The Atlanta 48 Hour Film Project
What Happened During Your Weekend?
The Atlanta filmmakers share stories from their wild weekend of filmmaking. (Blogging ended shortly after the filmmaking weekend.)
Exhausted, but happy.
Hey, here's an idea. Instead of enjoying your usual summer away from the teenagers you work with during the school year, why not ask them to try and make a film in 48 hours?
As a drama teacher at Grady High School, I help produce several student-written plays throughout the year, including a set of plays written under similar time constraints as the movie this weekend. However, making a film is an entirely different animal.
Writing was fairly easy. Next year I will assign only two or three writers to the job. Too many writers this year! Finding locations was hard. I guess we could have found some outdoor setting for the first part of our film, but since we had access to what was essentially our own sound stage, it made lighting and sound much easier.
Of course, since the tech was so easy at our first location, we ran into trouble at our second location. Our lights were theater-specific, and did not travel well. We had a few instruments that were portable, but we did not have any portable dimmers, so the lights were going to be on or off. We made a reflector out of a bed sheet to create some soft light, which I had used in some theater applications before but never for a film. It worked great!
We were so worried about time that we didn't take many breaks. Huge mistake. We look so tired in the pictures of us from Saturday night.
Editing was relatively easy, as I had students who had done editing before. However, as Sunday was Father's Day, they had to run back and forth from the school to home throughout the process. I would have liked another 4 hours or so to fine tune some of the editing, especially some of the sound.
In all, it was a success. Our goal was to try and have a finished film, regardless of quality. If it was done on time, even better. As it happened, we turned in our film with 7 minutes to spare, and the quality was better than expected. We still have a long way to go before we look and sound professional, but we achieved our goal and then some.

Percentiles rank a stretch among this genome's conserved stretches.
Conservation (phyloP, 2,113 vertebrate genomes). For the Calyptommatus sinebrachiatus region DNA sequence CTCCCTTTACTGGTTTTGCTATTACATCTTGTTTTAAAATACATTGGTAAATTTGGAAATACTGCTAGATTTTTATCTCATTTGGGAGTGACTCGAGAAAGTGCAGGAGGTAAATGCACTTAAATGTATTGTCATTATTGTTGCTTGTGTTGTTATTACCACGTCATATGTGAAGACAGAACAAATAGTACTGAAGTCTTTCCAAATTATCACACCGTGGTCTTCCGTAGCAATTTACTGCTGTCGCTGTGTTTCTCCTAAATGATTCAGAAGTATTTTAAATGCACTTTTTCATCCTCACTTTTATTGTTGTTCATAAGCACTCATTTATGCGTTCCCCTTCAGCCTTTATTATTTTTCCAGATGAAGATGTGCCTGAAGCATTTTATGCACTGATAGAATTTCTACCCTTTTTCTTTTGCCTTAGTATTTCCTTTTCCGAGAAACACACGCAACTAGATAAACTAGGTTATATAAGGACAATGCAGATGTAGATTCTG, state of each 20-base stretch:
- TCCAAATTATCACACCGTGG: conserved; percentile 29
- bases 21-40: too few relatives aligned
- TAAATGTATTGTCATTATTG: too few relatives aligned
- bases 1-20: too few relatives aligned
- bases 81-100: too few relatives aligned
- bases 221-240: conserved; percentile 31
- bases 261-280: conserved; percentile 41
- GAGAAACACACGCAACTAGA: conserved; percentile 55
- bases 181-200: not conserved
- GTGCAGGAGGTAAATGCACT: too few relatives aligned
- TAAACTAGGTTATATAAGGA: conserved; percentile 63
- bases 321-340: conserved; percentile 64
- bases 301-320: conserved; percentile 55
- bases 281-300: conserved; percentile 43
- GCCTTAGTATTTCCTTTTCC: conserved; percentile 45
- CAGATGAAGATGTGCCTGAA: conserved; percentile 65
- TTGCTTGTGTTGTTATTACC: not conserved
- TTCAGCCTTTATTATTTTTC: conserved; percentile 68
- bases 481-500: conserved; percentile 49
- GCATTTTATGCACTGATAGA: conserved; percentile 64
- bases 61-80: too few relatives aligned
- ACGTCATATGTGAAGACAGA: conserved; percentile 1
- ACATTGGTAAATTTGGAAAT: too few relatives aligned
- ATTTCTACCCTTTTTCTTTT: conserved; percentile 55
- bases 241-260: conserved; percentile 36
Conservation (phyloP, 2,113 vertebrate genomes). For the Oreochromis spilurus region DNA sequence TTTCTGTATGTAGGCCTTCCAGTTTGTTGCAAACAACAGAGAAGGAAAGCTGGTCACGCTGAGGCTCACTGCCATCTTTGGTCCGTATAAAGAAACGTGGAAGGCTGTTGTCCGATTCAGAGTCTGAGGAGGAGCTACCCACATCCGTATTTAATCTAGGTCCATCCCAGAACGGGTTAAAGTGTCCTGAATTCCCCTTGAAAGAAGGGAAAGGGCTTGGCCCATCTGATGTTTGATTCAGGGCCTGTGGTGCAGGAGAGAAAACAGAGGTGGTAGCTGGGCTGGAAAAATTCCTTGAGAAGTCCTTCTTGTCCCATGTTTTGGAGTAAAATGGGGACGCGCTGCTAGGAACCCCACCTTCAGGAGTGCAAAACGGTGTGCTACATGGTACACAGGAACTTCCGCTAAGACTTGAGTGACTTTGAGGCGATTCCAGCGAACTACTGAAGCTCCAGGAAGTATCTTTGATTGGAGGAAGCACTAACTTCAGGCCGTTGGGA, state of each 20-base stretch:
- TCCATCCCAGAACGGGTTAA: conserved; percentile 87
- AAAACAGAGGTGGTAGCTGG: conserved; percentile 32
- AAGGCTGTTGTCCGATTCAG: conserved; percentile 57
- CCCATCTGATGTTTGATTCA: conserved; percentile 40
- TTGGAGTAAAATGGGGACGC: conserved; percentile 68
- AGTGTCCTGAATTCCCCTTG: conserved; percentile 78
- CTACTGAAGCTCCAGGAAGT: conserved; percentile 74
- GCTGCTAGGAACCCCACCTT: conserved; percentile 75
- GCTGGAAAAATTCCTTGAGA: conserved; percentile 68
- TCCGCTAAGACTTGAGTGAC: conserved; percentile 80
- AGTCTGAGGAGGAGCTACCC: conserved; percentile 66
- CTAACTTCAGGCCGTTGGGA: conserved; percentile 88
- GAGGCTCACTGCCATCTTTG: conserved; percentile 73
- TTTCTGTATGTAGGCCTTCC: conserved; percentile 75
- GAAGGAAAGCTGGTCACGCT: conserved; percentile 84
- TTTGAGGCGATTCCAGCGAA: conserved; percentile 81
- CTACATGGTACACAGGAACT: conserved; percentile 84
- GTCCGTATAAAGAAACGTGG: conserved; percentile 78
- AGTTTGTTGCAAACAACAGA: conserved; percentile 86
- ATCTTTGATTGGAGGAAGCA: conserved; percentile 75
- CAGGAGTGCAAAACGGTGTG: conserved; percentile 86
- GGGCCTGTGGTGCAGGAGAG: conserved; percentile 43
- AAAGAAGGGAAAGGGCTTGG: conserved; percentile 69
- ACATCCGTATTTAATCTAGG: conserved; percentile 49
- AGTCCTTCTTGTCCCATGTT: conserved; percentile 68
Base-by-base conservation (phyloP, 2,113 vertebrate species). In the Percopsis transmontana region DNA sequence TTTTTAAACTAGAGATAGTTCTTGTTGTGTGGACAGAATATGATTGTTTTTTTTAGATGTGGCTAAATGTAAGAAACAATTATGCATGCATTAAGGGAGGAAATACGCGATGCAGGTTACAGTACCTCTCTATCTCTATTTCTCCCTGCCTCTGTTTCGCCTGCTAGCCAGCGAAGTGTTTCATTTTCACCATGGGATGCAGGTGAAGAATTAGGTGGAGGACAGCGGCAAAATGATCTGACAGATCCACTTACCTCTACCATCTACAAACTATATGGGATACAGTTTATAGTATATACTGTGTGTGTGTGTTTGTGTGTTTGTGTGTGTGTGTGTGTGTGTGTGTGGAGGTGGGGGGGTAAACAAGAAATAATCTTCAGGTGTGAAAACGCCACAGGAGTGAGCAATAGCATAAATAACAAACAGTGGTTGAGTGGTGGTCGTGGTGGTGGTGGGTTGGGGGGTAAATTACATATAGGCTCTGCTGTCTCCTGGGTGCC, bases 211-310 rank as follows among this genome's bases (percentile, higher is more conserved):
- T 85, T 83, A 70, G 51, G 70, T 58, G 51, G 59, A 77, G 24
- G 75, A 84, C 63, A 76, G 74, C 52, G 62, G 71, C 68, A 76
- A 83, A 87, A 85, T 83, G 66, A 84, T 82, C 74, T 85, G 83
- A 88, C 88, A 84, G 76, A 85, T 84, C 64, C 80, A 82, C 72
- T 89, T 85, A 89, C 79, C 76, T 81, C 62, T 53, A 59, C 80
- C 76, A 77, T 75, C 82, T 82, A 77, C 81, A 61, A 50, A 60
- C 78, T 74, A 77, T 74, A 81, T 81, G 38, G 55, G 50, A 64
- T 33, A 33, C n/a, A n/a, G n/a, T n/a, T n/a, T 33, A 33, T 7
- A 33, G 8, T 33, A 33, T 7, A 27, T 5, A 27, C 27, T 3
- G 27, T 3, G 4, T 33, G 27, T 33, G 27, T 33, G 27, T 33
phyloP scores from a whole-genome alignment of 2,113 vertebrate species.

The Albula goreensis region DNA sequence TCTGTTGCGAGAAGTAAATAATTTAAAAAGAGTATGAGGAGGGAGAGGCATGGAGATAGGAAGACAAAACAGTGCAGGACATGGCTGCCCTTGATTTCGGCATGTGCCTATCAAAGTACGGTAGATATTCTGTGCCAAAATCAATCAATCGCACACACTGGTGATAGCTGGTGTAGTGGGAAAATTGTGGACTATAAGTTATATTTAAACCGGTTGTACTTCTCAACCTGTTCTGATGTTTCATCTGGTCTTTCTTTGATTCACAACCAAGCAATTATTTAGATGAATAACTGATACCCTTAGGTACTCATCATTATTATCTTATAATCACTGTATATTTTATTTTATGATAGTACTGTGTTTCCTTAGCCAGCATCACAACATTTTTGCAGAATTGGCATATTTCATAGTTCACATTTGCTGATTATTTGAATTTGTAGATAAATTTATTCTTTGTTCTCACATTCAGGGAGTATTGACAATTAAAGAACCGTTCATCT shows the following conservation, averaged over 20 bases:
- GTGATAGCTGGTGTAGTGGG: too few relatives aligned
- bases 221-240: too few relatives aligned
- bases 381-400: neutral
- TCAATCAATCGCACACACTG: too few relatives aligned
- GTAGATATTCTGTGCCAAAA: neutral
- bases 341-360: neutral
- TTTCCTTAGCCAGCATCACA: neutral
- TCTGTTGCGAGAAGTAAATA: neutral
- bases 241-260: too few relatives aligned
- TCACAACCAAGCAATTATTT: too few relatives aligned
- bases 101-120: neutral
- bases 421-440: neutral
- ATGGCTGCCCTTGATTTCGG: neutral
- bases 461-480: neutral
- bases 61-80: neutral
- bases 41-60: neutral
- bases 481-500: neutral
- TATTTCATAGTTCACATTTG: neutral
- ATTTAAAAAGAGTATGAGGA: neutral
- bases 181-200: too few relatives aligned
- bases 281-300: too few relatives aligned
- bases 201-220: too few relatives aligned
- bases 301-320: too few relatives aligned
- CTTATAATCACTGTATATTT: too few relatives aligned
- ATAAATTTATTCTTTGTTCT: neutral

Can't wait to do it again.
- Jake Dreiling, Grady Thespians
Making the challenge even more challenging
There is no doubt that putting together any kind of film in 48 hours is a challenge. It is tough to do in the best of circumstances. Everyone completing the project deserves kudos.
We followed the genre assigned, used a towel as a prop, included a character with the name Liam Oakley-Brown who was also an inventor and complied with the remainder of the rules. Nothing special there.
There was one thing special about team neomaxcom. That special thing was our cast - at least three-quarters of it. I will speak in detail only of my son on this point and that only because this project was a sort of \\\'fathers day\\\' gift of engagement.
See, my son is impacted by a moderate to severe case of autism.
Let me say that it was actually an act of courage on his part to lay on the ground. The reason is the sensitivities he has as part of his disability. The part he had required he be attacked and be killed and since most dead men cease to stand, he had to take a prone position on the ground. I didn\\\'t think about it when I wrote the part but I don\\\'t think he has ever laid on the ground before, much less play dead on the ground.
I actually had to lay on the ground to get him to do so, pop up and spread the fruit-punch dyed glycerin on the towel and snap a few stills for the film.
His speaking part was minimal but he did get to use his favorites words - pizza, cola - and in all, he performed his part perfectly.
The other \\\'on-screen\\\' players did great as well in their roles.
The main character, he played the part of David Wilson in the drama, didn\\\'t know it but his literal interpretation of his role effectively wrote the movie. What you see on screen was about four-and-a-half minutes of close to 45-minutes of an interrogation in which I though, going in, I could get him to confess. He wouldn\\\'t and it was his line about the lawyer that concluded the interrogation.
The one crew member we had also did a standout job particularly in running the live video switcher (three cameras) and effectively editing the video of the interrogation in real time. An amateur musician, he also did a great job composing the music bed for the movie which he performed in one pass - a real advantage in a 48-hour competition.
I only wish I had done the things I had to do as well as my compatriots. They met the challenge!
- G Patton Hughes, neomaxcom